Prior to 'Prometheus', Ridley Scott showed little interest in expanding on films already in the can. Most famously, his director's cut of 'Blade Runner' did actually cut - it took more stuff out than it added, and came in at a shorter running time. For his “director's cut” of 'Alien' (an ironic term considering the idea was all but forced on him) he added sequences fans had clamoured to see, but insisted on balancing them out by removing other scenes. He has shown little interest in creating a credible origin story of, or even life cycle for, the Alien. The 'cocoon' scene, which went some way towards establishing that, was something he'd originally unceremoniously cut.
Me, I'd have done the same. If I wanted to put back a cut scene, I'd have included the confrontation between Lambert and Ripley. The 'quarantine' scene seems a little consequence-less without it. More about the Alien? It's a killer monster in an enclosed space. That's enough, isn't it? It should stay unknown. Isn't that more scary?
Then one day he upped and said “what no one's done is simply gone back to re-visit 'what was it?' No one's ever said 'who's the space jockey?' He wasn't an Alien. What was that battleship? Is it a battleship? Is it an aircraft carrier? Is it a bio-mechanoid weapon carrier?...Why did it land? Did it crash-land, or did it settle there because it had engine trouble?...And how long ago?“
...questions people weren't asking because anyone who cared thought they already knew, because it was in O'Bannon and Shusett's original script. That ship was just a prior victim to the Nostromo, who landed or crashed on the planet to be overrun by Aliens. They're basically there to have a dead figure at a giant gun, showing even such advanced weapons couldn't protect them. They're incidental characters, one big warning sign. It was cut out of the final version, most likely to keep up the pace but also because no-one was likely to care where they came from. A skeleton that falls out of a closet, that doesn't need its autobiography written. (The real unanswered question might be how the Company knew about all the Alien in advance, if all this was happening out in deep space. But that one seems to be staying unasked.)
But the question gets asked anyway. Then sidelined. For a film fixated on mutation shows sign of mutation itself. Things shift around so much we even shift planet. We encounter a different derelict spaceship, with a different Space Jockey at the helm.
'Prometheus' is always referencing 'Alien', recycling its furniture. Yet (as we've seen) 'Alien' was significant chiefly for its look. And that so-copied look is so changed here it's like a yang has been built to accompany its yin. Spaceships are now big, white and gleaming clean, the alien planet is mostly seen in daylight. It looks, it cannot be denied, absolutely fantastic. While everyone else has been copying 'Alien', Scott comes up with something new. But it's also like one of those disconcerting dreams, where triggers are telling you that you're back in your old primary school, but everything actually looks entirely different.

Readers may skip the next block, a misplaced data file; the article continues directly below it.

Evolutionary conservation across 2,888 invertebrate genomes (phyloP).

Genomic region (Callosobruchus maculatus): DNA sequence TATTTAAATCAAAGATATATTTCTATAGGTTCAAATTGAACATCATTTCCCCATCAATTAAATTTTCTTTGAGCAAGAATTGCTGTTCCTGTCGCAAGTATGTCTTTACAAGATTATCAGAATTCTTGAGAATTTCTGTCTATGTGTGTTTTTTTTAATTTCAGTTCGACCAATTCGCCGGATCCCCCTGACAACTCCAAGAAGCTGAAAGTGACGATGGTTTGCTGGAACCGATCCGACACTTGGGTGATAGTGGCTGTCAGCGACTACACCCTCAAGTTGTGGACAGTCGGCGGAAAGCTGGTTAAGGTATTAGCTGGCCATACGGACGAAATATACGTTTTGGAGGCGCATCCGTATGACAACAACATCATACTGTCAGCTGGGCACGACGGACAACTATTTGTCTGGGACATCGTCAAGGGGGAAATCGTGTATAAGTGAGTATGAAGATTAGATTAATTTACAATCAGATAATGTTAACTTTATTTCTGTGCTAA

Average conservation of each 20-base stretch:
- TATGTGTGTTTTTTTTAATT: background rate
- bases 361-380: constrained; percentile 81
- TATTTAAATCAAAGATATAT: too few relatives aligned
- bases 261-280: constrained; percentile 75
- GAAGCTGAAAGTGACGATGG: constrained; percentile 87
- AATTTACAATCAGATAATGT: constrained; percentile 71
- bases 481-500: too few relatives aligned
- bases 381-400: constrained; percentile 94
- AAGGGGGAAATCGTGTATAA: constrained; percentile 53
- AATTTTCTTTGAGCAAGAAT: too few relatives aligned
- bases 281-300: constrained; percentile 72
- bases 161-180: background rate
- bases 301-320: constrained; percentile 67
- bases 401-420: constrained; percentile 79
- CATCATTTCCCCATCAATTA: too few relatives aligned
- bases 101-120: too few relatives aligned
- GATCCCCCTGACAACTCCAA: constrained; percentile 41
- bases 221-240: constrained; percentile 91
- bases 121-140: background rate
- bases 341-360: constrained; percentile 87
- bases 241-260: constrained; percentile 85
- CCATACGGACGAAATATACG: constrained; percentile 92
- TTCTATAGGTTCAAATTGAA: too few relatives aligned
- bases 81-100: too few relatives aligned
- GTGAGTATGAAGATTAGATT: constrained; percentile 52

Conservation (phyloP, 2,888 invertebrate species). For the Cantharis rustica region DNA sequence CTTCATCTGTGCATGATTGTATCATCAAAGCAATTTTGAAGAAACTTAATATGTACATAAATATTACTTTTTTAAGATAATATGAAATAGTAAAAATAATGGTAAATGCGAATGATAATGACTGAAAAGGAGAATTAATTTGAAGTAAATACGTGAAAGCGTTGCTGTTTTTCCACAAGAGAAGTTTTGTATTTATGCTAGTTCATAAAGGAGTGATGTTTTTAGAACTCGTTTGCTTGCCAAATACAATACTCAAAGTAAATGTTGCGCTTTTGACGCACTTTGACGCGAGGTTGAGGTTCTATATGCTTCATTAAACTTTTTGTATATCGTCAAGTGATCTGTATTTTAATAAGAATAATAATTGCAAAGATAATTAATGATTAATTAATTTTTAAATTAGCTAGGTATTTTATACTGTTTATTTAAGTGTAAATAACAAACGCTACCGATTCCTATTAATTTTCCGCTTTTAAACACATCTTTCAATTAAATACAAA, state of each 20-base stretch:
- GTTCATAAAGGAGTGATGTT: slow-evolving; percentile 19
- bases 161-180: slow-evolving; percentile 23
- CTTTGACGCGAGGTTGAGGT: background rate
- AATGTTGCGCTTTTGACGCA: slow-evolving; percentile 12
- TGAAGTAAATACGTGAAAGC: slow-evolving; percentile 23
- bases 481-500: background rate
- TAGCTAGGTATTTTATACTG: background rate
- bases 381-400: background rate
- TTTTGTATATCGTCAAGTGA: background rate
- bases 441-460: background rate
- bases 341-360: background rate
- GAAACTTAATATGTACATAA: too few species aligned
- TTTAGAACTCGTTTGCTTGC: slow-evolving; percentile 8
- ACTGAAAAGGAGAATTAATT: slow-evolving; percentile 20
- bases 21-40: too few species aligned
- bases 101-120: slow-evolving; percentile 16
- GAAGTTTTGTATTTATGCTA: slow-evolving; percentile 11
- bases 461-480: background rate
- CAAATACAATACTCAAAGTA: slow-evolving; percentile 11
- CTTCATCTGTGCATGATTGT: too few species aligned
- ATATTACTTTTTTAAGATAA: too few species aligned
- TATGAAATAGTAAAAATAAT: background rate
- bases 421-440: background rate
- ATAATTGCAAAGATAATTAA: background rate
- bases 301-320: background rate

And it's not just the look that gets yanged. Unlike 'Alien', the crew are a team of experts carefully assembled for this mission. (Pretty useless experts who make an even worse fist of it than the working stiffs of earlier, but never mind that.) Shaw, unlike Ripley, is a heroine on a quest. The film is full of the 'cosmic wonder' that made up the other half of Seventies SF, such as '2001' - the stuff that 'Alien' seemed in such opposition to. In fact it's Shaw's shadow, the mission director Meredith Vickers who's most Ripley-like. (Seemingly deliberately, for there's an echo of the originals' quarantine scene.) The difference is there, bold as brass, in the names of the ships. Nostromo, from Conrad, is existential, suggesting hearts of darkness. Prometheus, from Greek mythology, suggests at cosmic knowledge. (Albeit coming at something of a price.)
Many people have commented that this film sets out to answer a question no-one really asked, then gets sidetracked by a new set of questions, then fails to answer them either. In the Village Voice, Nick Pinkerton called it “prone to shallow ponderousness.”
But, counter to this rather damning verdict, Cavalorn has come up with an interpretation. It's imaginative and worth reading of itself, so I'll give it the barest summary here. It's basically the Von Daniken thing of grafting cosmic causes onto Earth mythology. Just like the King should symbolically die for the perpetuation of his people, so these Engineers have a cult of self-sacrifice and have sacrificed themselves (you know, a bit) to give us life. They're the antithesis of the bestial Aliens, who kill to survive.
(Which actually makes the plot line strangely similar to 'Aliens vs. Predator', just with Engineers substituted for Predators and another planet for Antarctica. One film awaited by fans, as the master director finally returns to his creation. The other damned by fans, seen as a sequel too far, as franchises got cross-bred to produce bastards. But never mind that...)